when it all feels a bit like a mismatched mess

It was at the end of it all that I held it, how the smallest of gifts can most enlarge a heart.

On Mother’s Day, I’m the mother walking out of chapel with the son who is wearing shoes. It’s just shoes that don’t happen to match — one brown and one green.

And the son smirks and I’m the messed up mother hanging onto a singular thread of unbreakable grace.





“Kai — “ I’m got one arm around him and and we’re manouevering around Janelle with carnation in her hair, holding her baby sister, around the VandeCamp twins leaning by the chapel door, and I lean down. “Kai, why aren’t you wearing your Sunday shoes?”

“Couldn’t find ‘em.”

Uh huh.

We’re out in the sun of the parking lot. He hops over potholes in the gravel.

“And Kai — “ I call from behind him running towards the cedar rail fence and the wood behind the country chapel.

“Why aren’t the shoes you’re wearing — matching shoes?”

“Just got one of mine and one of Levi’s!” He double leaps over a small crater in the driveway. “Don’t they sorta match?” He turns and twinkles an irresistible grin and I’m surrendered to love.

Surrendered to the son wearing mismatched shoes to Sunday services and grinning all silly, and he doesn’t know it, but he hands me this gift and I full stop in the middle of the gravel lane and for just one moment I see how ridiculously beautiful all this life is.

I haven’t got anything together and I can stop looking for some hidden door that’s going to someday open up to my real, perfect life and I can stop waiting and I can start laughing praise, because this wondrous mess, this is it.

Now is the gift and regret isn’t worth a sliver of the living and Christ the Door invites to just take the next step through.

The mattering part’s never what’s on your feet.


And when I tuck the last one into bed at the end of Mother’s Day, at the end of a day of cards and flowers and kites and running and jumping and falling and crying and hugging and beginning again, always the fresh beginning again —- this last one she reaches up from her pillow and gently pulls my neck into her little beating life and she whispers it into my ear, right down into the canyons, “I have nothing more to give you now — but all my love. And my heart.”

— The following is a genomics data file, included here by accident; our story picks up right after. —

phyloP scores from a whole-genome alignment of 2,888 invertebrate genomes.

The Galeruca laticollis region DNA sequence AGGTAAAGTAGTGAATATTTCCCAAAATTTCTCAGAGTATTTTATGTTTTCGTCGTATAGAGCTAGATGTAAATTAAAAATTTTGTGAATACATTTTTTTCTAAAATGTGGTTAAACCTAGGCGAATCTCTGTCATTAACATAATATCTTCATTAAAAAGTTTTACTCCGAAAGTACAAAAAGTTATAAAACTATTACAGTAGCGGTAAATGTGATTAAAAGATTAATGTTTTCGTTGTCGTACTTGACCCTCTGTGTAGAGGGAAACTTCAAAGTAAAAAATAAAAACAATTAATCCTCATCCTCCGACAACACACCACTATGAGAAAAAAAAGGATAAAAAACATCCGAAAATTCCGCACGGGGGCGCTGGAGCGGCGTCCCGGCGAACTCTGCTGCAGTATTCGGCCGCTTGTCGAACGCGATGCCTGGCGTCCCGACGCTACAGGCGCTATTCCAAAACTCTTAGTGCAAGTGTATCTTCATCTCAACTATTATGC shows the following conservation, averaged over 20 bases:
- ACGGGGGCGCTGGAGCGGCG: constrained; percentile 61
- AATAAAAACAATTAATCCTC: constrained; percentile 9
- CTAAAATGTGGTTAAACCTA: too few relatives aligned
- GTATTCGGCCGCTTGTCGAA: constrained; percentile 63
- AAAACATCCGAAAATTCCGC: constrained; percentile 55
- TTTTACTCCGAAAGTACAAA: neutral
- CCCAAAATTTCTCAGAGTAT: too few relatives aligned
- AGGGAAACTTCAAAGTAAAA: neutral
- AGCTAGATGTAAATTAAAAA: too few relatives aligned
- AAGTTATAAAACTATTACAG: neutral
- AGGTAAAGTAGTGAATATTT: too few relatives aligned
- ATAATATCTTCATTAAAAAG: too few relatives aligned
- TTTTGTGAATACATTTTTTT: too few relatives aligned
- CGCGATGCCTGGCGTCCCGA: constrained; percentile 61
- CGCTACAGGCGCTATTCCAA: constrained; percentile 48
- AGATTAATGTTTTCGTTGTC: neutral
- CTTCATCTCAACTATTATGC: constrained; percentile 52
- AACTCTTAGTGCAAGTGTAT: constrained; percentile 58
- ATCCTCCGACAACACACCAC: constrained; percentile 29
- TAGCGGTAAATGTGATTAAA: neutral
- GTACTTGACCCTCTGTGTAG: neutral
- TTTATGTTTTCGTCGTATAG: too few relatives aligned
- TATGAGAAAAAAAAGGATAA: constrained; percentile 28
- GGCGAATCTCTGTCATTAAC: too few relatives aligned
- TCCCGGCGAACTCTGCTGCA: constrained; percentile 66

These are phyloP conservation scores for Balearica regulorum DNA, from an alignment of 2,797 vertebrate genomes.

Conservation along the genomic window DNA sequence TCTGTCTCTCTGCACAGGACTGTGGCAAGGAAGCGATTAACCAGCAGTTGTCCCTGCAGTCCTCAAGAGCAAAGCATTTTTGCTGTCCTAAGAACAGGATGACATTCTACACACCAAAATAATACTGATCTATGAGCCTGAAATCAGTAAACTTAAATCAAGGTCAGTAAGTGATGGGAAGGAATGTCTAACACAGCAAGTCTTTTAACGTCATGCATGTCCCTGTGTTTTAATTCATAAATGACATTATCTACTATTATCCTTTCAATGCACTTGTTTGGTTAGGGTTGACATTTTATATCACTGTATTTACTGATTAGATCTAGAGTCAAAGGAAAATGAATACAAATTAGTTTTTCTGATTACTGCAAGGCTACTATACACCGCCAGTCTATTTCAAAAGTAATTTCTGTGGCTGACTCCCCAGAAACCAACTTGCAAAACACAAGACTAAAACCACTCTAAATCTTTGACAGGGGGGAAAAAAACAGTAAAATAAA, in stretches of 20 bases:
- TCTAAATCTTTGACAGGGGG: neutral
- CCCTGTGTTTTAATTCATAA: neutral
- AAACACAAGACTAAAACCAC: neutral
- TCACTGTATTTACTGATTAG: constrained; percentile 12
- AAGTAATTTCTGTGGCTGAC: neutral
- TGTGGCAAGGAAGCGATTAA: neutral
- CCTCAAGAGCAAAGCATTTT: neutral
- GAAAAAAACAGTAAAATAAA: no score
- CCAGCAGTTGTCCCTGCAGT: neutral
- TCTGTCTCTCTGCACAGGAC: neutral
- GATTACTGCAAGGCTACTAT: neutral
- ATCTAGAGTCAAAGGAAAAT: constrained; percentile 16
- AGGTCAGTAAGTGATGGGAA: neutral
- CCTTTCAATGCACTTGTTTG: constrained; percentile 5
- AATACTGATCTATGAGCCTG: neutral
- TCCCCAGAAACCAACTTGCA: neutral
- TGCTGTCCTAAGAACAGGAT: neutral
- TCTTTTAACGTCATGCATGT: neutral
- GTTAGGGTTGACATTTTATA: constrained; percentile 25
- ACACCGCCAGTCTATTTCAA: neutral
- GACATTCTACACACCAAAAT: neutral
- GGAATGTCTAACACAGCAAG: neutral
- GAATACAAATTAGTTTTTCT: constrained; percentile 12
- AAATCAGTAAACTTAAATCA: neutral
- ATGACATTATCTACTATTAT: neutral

And I cup her face and the childhood, and this is it, all there is for the child to give now, love, and a heart full of thanks, us all in a world not just blessed but divinely favored, all these mismatched moments leaping lovely over bumps in the road.

This road running on home towards the Father…





#2405 – #2417 of a heart of thanks to God, of the  One Thousand Gifts that never end…


a Farmer who works long through the night to begin planting season

sun at last and the hope of putting seeds in the earth

spring grit ringing the bathtub again

worn, weathered farming men, many of them, looking for cards at the grocery store, the Saturday eve before Mother’s Day

sleeping the night on sun-dried sheets

wild daffodils picked from the ditches early on Mother’s Day morning, to meet me at breakfast

surprising my mama at her door early, everything wrapped

a preacher who weeps love on a Sunday morning

men working in the kitchen with sons, servant hearts

Sunday afternoon naps with my mama here, the whole house drowsy and grateful and quiet

8 weeks @ NYTimes

beginning again, always the freshness of grace


kaileaves.button onethousandgiftsbutton the book button

{and too, for this banner button, a little Mother’s Day gift that Joshua surprised with!…}


Today, if you’d like to share your own marking towards One Thousand Gifts of thanks, of making your life about thanks to God — (please, jump in!) — just add the direct URL to your specific 1000 gift list post… and if you join us, we humbly ask that you please help us find each other by sharing the community’s graphic within your post.